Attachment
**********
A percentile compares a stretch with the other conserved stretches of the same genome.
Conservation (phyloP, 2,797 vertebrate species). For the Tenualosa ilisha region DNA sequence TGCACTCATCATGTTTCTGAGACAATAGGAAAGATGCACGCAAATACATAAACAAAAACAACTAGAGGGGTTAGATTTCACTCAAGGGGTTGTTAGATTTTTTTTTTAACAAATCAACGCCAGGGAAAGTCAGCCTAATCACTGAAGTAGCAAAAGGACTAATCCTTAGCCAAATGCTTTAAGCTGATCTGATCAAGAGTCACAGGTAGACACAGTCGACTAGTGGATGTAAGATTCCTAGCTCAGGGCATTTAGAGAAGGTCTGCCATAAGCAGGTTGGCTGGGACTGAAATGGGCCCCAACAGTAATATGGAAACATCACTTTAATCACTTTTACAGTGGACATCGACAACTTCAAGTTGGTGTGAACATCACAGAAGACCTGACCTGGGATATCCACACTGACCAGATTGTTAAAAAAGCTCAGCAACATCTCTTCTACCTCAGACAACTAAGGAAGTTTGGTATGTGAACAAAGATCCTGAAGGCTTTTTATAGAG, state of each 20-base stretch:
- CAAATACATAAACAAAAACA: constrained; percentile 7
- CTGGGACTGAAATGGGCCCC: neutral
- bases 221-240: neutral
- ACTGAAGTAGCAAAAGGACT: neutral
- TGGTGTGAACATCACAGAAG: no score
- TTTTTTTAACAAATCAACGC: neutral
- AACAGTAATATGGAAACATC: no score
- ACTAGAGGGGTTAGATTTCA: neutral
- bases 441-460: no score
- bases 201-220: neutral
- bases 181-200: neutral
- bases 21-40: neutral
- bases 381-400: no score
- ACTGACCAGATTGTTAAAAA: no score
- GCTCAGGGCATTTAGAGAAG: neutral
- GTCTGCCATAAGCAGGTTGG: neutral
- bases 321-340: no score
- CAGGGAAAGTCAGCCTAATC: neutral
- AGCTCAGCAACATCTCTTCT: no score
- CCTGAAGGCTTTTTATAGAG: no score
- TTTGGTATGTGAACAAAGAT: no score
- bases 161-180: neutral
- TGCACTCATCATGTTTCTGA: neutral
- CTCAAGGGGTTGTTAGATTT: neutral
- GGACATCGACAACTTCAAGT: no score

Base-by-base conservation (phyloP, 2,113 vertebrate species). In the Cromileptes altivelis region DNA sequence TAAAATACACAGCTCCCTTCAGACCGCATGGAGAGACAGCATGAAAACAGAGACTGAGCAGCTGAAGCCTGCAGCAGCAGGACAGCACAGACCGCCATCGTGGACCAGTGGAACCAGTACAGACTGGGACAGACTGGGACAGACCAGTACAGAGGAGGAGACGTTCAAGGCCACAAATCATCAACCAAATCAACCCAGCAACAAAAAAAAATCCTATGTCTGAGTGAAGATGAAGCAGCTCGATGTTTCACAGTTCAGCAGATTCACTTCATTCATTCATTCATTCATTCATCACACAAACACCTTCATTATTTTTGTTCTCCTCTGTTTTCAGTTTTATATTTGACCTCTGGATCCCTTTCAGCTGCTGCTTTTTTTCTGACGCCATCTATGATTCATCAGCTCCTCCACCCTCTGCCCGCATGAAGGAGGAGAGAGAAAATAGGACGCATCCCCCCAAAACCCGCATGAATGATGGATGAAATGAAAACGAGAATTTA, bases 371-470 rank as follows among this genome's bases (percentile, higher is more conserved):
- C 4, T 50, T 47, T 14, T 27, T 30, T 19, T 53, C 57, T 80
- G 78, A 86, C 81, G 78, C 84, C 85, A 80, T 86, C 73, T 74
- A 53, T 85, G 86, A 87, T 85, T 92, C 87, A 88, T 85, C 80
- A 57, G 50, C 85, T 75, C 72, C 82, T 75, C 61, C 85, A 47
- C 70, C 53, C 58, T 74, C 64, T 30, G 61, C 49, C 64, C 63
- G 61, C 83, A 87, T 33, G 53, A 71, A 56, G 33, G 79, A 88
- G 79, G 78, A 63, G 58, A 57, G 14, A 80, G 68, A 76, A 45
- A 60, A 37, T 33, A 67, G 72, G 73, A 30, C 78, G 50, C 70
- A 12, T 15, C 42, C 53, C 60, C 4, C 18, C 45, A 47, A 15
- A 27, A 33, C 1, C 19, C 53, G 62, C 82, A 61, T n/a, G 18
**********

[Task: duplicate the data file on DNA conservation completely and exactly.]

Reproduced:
A percentile compares a stretch with the other conserved stretches of the same genome.
Conservation (phyloP, 2,797 vertebrate species). For the Tenualosa ilisha region DNA sequence TGCACTCATCATGTTTCTGAGACAATAGGAAAGATGCACGCAAATACATAAACAAAAACAACTAGAGGGGTTAGATTTCACTCAAGGGGTTGTTAGATTTTTTTTTTAACAAATCAACGCCAGGGAAAGTCAGCCTAATCACTGAAGTAGCAAAAGGACTAATCCTTAGCCAAATGCTTTAAGCTGATCTGATCAAGAGTCACAGGTAGACACAGTCGACTAGTGGATGTAAGATTCCTAGCTCAGGGCATTTAGAGAAGGTCTGCCATAAGCAGGTTGGCTGGGACTGAAATGGGCCCCAACAGTAATATGGAAACATCACTTTAATCACTTTTACAGTGGACATCGACAACTTCAAGTTGGTGTGAACATCACAGAAGACCTGACCTGGGATATCCACACTGACCAGATTGTTAAAAAAGCTCAGCAACATCTCTTCTACCTCAGACAACTAAGGAAGTTTGGTATGTGAACAAAGATCCTGAAGGCTTTTTATAGAG, state of each 20-base stretch:
- CAAATACATAAACAAAAACA: constrained; percentile 7
- CTGGGACTGAAATGGGCCCC: neutral
- bases 221-240: neutral
- ACTGAAGTAGCAAAAGGACT: neutral
- TGGTGTGAACATCACAGAAG: no score
- TTTTTTTAACAAATCAACGC: neutral
- AACAGTAATATGGAAACATC: no score
- ACTAGAGGGGTTAGATTTCA: neutral
- bases 441-460: no score
- bases 201-220: neutral
- bases 181-200: neutral
- bases 21-40: neutral
- bases 381-400: no score
- ACTGACCAGATTGTTAAAAA: no score
- GCTCAGGGCATTTAGAGAAG: neutral
- GTCTGCCATAAGCAGGTTGG: neutral
- bases 321-340: no score
- CAGGGAAAGTCAGCCTAATC: neutral
- AGCTCAGCAACATCTCTTCT: no score
- CCTGAAGGCTTTTTATAGAG: no score
- TTTGGTATGTGAACAAAGAT: no score
- bases 161-180: neutral
- TGCACTCATCATGTTTCTGA: neutral
- CTCAAGGGGTTGTTAGATTT: neutral
- GGACATCGACAACTTCAAGT: no score

Base-by-base conservation (phyloP, 2,113 vertebrate species). In the Cromileptes altivelis region DNA sequence TAAAATACACAGCTCCCTTCAGACCGCATGGAGAGACAGCATGAAAACAGAGACTGAGCAGCTGAAGCCTGCAGCAGCAGGACAGCACAGACCGCCATCGTGGACCAGTGGAACCAGTACAGACTGGGACAGACTGGGACAGACCAGTACAGAGGAGGAGACGTTCAAGGCCACAAATCATCAACCAAATCAACCCAGCAACAAAAAAAAATCCTATGTCTGAGTGAAGATGAAGCAGCTCGATGTTTCACAGTTCAGCAGATTCACTTCATTCATTCATTCATTCATTCATCACACAAACACCTTCATTATTTTTGTTCTCCTCTGTTTTCAGTTTTATATTTGACCTCTGGATCCCTTTCAGCTGCTGCTTTTTTTCTGACGCCATCTATGATTCATCAGCTCCTCCACCCTCTGCCCGCATGAAGGAGGAGAGAGAAAATAGGACGCATCCCCCCAAAACCCGCATGAATGATGGATGAAATGAAAACGAGAATTTA, bases 371-470 rank as follows among this genome's bases (percentile, higher is more conserved):
- C 4, T 50, T 47, T 14, T 27, T 30, T 19, T 53, C 57, T 80
- G 78, A 86, C 81, G 78, C 84, C 85, A 80, T 86, C 73, T 74
- A 53, T 85, G 86, A 87, T 85, T 92, C 87, A 88, T 85, C 80
- A 57, G 50, C 85, T 75, C 72, C 82, T 75, C 61, C 85, A 47
- C 70, C 53, C 58, T 74, C 64, T 30, G 61, C 49, C 64, C 63
- G 61, C 83, A 87, T 33, G 53, A 71, A 56, G 33, G 79, A 88
- G 79, G 78, A 63, G 58, A 57, G 14, A 80, G 68, A 76, A 45
- A 60, A 37, T 33, A 67, G 72, G 73, A 30, C 78, G 50, C 70
- A 12, T 15, C 42, C 53, C 60, C 4, C 18, C 45, A 47, A 15
- A 27, A 33, C 1, C 19, C 53, G 62, C 82, A 61, T n/a, G 18